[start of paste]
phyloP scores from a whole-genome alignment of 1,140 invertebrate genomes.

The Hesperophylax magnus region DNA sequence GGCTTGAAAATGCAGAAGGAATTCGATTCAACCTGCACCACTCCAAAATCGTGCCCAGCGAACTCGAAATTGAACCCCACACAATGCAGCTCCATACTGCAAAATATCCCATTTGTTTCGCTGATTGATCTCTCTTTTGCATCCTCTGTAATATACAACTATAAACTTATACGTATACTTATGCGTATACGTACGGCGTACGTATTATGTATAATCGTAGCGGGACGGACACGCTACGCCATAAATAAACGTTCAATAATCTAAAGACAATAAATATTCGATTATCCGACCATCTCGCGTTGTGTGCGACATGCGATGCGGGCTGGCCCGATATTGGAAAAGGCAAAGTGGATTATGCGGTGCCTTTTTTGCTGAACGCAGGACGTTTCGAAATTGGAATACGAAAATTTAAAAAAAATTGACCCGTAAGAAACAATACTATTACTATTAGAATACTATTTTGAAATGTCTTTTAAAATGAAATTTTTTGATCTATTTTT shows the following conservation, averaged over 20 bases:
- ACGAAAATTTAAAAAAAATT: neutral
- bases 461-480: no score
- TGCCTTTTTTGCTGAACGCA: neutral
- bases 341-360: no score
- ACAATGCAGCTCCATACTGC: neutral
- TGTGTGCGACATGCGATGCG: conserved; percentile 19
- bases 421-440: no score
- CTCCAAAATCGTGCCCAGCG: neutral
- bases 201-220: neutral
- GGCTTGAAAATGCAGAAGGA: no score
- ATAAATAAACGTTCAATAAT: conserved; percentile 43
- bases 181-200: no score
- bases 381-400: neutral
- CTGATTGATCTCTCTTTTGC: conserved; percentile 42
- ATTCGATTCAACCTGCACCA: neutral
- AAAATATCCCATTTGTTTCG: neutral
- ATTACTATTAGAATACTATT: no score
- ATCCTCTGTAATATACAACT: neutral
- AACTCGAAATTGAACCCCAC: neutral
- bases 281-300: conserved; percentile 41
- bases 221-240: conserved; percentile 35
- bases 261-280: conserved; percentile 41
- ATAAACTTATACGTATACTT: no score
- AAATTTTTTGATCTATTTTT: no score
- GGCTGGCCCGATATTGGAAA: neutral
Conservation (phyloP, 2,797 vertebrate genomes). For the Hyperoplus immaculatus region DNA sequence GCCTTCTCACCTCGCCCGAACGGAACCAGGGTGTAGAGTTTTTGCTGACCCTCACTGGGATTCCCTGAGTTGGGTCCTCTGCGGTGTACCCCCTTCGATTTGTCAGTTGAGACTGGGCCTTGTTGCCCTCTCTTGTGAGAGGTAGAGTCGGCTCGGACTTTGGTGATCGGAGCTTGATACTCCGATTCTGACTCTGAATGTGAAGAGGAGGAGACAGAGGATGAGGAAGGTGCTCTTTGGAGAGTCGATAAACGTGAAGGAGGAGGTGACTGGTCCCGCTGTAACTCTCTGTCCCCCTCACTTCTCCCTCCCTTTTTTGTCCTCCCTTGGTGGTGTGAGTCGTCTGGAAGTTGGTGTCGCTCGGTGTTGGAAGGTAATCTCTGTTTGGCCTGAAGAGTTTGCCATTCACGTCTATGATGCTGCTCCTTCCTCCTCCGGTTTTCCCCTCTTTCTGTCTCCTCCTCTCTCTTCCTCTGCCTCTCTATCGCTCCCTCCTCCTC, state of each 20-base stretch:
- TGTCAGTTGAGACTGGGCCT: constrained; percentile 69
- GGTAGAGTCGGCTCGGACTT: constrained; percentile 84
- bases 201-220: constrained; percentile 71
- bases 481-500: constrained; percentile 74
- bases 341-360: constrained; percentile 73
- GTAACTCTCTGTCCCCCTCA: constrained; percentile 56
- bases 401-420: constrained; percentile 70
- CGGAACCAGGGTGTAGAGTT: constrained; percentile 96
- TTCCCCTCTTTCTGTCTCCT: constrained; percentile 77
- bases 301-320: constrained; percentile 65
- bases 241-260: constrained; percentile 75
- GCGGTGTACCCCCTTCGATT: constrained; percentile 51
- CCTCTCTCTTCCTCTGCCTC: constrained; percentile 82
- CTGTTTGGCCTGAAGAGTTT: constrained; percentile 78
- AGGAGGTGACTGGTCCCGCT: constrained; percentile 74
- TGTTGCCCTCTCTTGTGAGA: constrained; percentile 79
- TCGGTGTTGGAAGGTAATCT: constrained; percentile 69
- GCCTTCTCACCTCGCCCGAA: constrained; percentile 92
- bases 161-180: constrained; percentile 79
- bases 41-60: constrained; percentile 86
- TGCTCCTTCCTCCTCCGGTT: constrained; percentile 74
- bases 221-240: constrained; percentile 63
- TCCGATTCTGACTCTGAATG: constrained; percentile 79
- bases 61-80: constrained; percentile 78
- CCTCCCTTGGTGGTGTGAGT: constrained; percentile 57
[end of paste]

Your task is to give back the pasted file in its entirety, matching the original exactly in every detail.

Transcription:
phyloP scores from a whole-genome alignment of 1,140 invertebrate genomes.

The Hesperophylax magnus region DNA sequence GGCTTGAAAATGCAGAAGGAATTCGATTCAACCTGCACCACTCCAAAATCGTGCCCAGCGAACTCGAAATTGAACCCCACACAATGCAGCTCCATACTGCAAAATATCCCATTTGTTTCGCTGATTGATCTCTCTTTTGCATCCTCTGTAATATACAACTATAAACTTATACGTATACTTATGCGTATACGTACGGCGTACGTATTATGTATAATCGTAGCGGGACGGACACGCTACGCCATAAATAAACGTTCAATAATCTAAAGACAATAAATATTCGATTATCCGACCATCTCGCGTTGTGTGCGACATGCGATGCGGGCTGGCCCGATATTGGAAAAGGCAAAGTGGATTATGCGGTGCCTTTTTTGCTGAACGCAGGACGTTTCGAAATTGGAATACGAAAATTTAAAAAAAATTGACCCGTAAGAAACAATACTATTACTATTAGAATACTATTTTGAAATGTCTTTTAAAATGAAATTTTTTGATCTATTTTT shows the following conservation, averaged over 20 bases:
- ACGAAAATTTAAAAAAAATT: neutral
- bases 461-480: no score
- TGCCTTTTTTGCTGAACGCA: neutral
- bases 341-360: no score
- ACAATGCAGCTCCATACTGC: neutral
- TGTGTGCGACATGCGATGCG: conserved; percentile 19
- bases 421-440: no score
- CTCCAAAATCGTGCCCAGCG: neutral
- bases 201-220: neutral
- GGCTTGAAAATGCAGAAGGA: no score
- ATAAATAAACGTTCAATAAT: conserved; percentile 43
- bases 181-200: no score
- bases 381-400: neutral
- CTGATTGATCTCTCTTTTGC: conserved; percentile 42
- ATTCGATTCAACCTGCACCA: neutral
- AAAATATCCCATTTGTTTCG: neutral
- ATTACTATTAGAATACTATT: no score
- ATCCTCTGTAATATACAACT: neutral
- AACTCGAAATTGAACCCCAC: neutral
- bases 281-300: conserved; percentile 41
- bases 221-240: conserved; percentile 35
- bases 261-280: conserved; percentile 41
- ATAAACTTATACGTATACTT: no score
- AAATTTTTTGATCTATTTTT: no score
- GGCTGGCCCGATATTGGAAA: neutral
Conservation (phyloP, 2,797 vertebrate genomes). For the Hyperoplus immaculatus region DNA sequence GCCTTCTCACCTCGCCCGAACGGAACCAGGGTGTAGAGTTTTTGCTGACCCTCACTGGGATTCCCTGAGTTGGGTCCTCTGCGGTGTACCCCCTTCGATTTGTCAGTTGAGACTGGGCCTTGTTGCCCTCTCTTGTGAGAGGTAGAGTCGGCTCGGACTTTGGTGATCGGAGCTTGATACTCCGATTCTGACTCTGAATGTGAAGAGGAGGAGACAGAGGATGAGGAAGGTGCTCTTTGGAGAGTCGATAAACGTGAAGGAGGAGGTGACTGGTCCCGCTGTAACTCTCTGTCCCCCTCACTTCTCCCTCCCTTTTTTGTCCTCCCTTGGTGGTGTGAGTCGTCTGGAAGTTGGTGTCGCTCGGTGTTGGAAGGTAATCTCTGTTTGGCCTGAAGAGTTTGCCATTCACGTCTATGATGCTGCTCCTTCCTCCTCCGGTTTTCCCCTCTTTCTGTCTCCTCCTCTCTCTTCCTCTGCCTCTCTATCGCTCCCTCCTCCTC, state of each 20-base stretch:
- TGTCAGTTGAGACTGGGCCT: constrained; percentile 69
- GGTAGAGTCGGCTCGGACTT: constrained; percentile 84
- bases 201-220: constrained; percentile 71
- bases 481-500: constrained; percentile 74
- bases 341-360: constrained; percentile 73
- GTAACTCTCTGTCCCCCTCA: constrained; percentile 56
- bases 401-420: constrained; percentile 70
- CGGAACCAGGGTGTAGAGTT: constrained; percentile 96
- TTCCCCTCTTTCTGTCTCCT: constrained; percentile 77
- bases 301-320: constrained; percentile 65
- bases 241-260: constrained; percentile 75
- GCGGTGTACCCCCTTCGATT: constrained; percentile 51
- CCTCTCTCTTCCTCTGCCTC: constrained; percentile 82
- CTGTTTGGCCTGAAGAGTTT: constrained; percentile 78
- AGGAGGTGACTGGTCCCGCT: constrained; percentile 74
- TGTTGCCCTCTCTTGTGAGA: constrained; percentile 79
- TCGGTGTTGGAAGGTAATCT: constrained; percentile 69
- GCCTTCTCACCTCGCCCGAA: constrained; percentile 92
- bases 161-180: constrained; percentile 79
- bases 41-60: constrained; percentile 86
- TGCTCCTTCCTCCTCCGGTT: constrained; percentile 74
- bases 221-240: constrained; percentile 63
- TCCGATTCTGACTCTGAATG: constrained; percentile 79
- bases 61-80: constrained; percentile 78
- CCTCCCTTGGTGGTGTGAGT: constrained; percentile 57